And yes, there are PLENTY of '97+ NSXs that have serious problems on the used car market.
Ravetek, I didn't intend to start a debate on the merits of buying on e-bay, however, I would be interested in auction sales for early model NSXs. I understand that there are wide variations in the condition of these cars, and therefore, their ultimate value. But even a range would be more information than I currently have when negotiating with dealers who buy from such auctions. If you don't mind, you can send the data to me directly at [email protected]. Thanks in advance, Mark.
I don't know that the actual numbers really matters, my contention is simply that online services like eBay are not, in general, a reliable way to determine current market value for "specialty" cars because of the nature of the electronic marketplace vs. the need to physically inspect the condition of the car.

Though I would be interested to see the URLs of the 10 NSXs you say are currently on eBay explicitly offering a full refund on the deposit or purchase price, because I couldn't even find five of them.

Of course that's all just my opinion... but I have gone through the process of a nation-wide search and purchase of a "specialty" car more than once.

[This message has been edited by Lud (edited 21 September 2001).]
My hunch is that the MAJORITY of cars (NSX's included) on e-bay are bought without any sort of prior inspection. Suspect that MANY people have been burned buying cars this way. I'm constantly amazed at the number of bids that many NSX's seem to generate on e-bay.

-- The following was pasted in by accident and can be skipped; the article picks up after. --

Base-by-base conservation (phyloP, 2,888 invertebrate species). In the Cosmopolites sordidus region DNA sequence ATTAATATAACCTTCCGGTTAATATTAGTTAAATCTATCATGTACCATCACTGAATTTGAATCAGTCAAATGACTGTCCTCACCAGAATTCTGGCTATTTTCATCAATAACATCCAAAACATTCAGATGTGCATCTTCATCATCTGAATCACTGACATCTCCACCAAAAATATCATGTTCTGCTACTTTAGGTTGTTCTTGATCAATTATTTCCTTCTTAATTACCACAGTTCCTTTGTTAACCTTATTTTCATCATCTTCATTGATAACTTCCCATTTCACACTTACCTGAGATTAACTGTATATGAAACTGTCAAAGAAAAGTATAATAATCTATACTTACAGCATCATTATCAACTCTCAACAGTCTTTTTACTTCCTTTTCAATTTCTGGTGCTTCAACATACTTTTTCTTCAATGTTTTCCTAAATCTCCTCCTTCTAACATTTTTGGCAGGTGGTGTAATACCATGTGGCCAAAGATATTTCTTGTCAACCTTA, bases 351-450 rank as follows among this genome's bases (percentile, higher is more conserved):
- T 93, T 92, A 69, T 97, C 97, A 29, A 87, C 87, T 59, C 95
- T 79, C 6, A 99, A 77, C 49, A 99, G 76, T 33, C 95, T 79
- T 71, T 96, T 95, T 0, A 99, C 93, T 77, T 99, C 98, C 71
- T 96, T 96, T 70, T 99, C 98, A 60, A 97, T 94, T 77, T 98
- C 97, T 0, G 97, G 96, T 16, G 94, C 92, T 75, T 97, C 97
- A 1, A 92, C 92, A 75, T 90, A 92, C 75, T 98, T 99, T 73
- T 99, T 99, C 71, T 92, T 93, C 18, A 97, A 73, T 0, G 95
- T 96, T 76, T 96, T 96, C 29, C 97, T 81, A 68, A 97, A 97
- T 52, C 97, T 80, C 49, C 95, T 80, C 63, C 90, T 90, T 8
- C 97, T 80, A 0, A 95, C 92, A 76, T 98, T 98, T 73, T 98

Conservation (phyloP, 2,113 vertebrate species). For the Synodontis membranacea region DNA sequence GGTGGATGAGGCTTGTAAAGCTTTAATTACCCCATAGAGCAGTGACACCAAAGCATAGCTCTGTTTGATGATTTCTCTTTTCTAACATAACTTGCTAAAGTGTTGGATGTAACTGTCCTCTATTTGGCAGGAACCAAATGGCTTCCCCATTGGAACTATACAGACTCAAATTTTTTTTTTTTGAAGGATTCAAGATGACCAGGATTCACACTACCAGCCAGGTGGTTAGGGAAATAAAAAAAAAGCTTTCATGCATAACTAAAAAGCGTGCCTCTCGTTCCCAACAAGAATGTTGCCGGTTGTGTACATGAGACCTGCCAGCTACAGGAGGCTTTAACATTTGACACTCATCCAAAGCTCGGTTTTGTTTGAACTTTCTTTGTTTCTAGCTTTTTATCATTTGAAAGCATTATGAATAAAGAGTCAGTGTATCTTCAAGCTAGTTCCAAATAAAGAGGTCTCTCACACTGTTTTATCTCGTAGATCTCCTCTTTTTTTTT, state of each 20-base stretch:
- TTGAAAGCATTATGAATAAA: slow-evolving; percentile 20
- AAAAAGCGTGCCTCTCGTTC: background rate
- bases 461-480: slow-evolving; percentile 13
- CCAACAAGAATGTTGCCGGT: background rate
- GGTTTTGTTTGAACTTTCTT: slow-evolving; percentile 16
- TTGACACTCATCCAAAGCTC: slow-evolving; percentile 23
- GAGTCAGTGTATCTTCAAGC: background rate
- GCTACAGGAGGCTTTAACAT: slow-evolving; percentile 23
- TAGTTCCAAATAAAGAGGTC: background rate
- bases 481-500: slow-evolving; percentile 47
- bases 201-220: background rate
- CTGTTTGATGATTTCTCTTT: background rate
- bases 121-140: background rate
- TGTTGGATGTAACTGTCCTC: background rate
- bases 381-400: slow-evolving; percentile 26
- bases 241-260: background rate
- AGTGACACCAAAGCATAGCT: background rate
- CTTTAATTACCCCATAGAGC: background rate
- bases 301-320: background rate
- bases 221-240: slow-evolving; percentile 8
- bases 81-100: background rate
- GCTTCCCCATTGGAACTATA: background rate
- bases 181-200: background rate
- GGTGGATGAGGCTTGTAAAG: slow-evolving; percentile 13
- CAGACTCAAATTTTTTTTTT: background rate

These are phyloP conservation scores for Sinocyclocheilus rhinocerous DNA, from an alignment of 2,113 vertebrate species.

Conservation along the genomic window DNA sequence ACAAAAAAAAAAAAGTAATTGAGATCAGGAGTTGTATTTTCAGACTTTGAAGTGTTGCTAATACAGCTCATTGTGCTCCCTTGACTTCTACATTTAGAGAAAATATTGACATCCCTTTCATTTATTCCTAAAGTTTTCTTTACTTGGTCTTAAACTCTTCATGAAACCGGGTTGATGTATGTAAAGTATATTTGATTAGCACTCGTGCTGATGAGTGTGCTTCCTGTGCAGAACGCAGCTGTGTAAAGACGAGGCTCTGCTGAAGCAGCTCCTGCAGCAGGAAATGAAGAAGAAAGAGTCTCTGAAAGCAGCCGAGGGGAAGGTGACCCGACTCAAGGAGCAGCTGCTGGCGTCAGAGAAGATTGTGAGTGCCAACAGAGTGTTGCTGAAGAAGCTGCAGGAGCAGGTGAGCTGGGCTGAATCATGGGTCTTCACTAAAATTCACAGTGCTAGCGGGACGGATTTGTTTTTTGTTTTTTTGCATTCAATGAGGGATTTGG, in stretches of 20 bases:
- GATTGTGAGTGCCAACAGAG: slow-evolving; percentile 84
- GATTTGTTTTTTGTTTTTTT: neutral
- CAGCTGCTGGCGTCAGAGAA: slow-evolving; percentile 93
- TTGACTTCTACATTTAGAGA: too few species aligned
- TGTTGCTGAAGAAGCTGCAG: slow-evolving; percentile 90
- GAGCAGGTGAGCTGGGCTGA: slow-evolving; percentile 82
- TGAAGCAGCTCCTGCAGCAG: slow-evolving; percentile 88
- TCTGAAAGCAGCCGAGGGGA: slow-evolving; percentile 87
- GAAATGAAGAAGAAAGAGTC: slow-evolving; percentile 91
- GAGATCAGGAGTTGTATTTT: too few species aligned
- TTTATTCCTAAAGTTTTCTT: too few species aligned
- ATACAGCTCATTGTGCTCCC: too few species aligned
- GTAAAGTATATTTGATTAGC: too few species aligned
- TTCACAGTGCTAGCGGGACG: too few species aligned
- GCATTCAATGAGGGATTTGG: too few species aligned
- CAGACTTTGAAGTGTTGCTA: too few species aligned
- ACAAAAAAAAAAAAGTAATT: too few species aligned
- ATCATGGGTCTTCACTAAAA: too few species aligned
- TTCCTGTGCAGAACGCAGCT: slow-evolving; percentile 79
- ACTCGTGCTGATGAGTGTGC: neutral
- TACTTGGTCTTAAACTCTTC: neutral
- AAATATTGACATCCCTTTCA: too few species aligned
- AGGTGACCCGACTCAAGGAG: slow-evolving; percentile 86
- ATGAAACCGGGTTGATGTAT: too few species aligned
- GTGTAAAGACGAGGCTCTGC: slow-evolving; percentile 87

[This message has been edited by westernb4 (edited 21 September 2001).]
I had agreed to purchase a NSX off of Ebay, but it did not pass inspection. The dealer did ask me for a deposit to hold the car, but agreed that I could have someone (Mark Basch) inspect it first. Turns out he was a somewhat shady dealer.

I had another Ebay NSX checked out from a Lexus dealer in Houston which turned out to be perfect, but passed because I couldn't take the time off to fly down there and drive it home. I ultimately found my car off of classifieds2000.com.

My opinion is that Ebay is an excellent source for used cars. Just don't always trust what you read in the auction.
Originally posted by nsxtasy:
There's a yellow 97 on Ebay right now for 50k, and nobody has bid on it yet. A few months ago this was a 57k car easy.

It might still wind up selling for $57K - or more, for all we know right now. Check it out when the auction is over.
Originally posted by nsxtasy:
There's a yellow 97 on Ebay right now for 50k, and nobody has bid on it yet. A few months ago this was a 57k car easy.

It might still wind up selling for $57K - or more, for all we know right now. Check it out when the auction is over.

Hey guys... I just saw this 97 yellow NSX posted at a restaurant for 50K... it was a printout on a bulletin board same picture
mileage etc... must be the same car...
I'm in Boston if anyone needs me to help
inspect the car...
I'm no 100% positive but I remember seeing this same car listed somewhere (maybe a prior listing on ebay) that stated that one of the doors (passenger?) had been hit and repainted. Of course, the current listing doesn't mention that but I'd make sure this isn't the same car before bidding on it. Just my .02.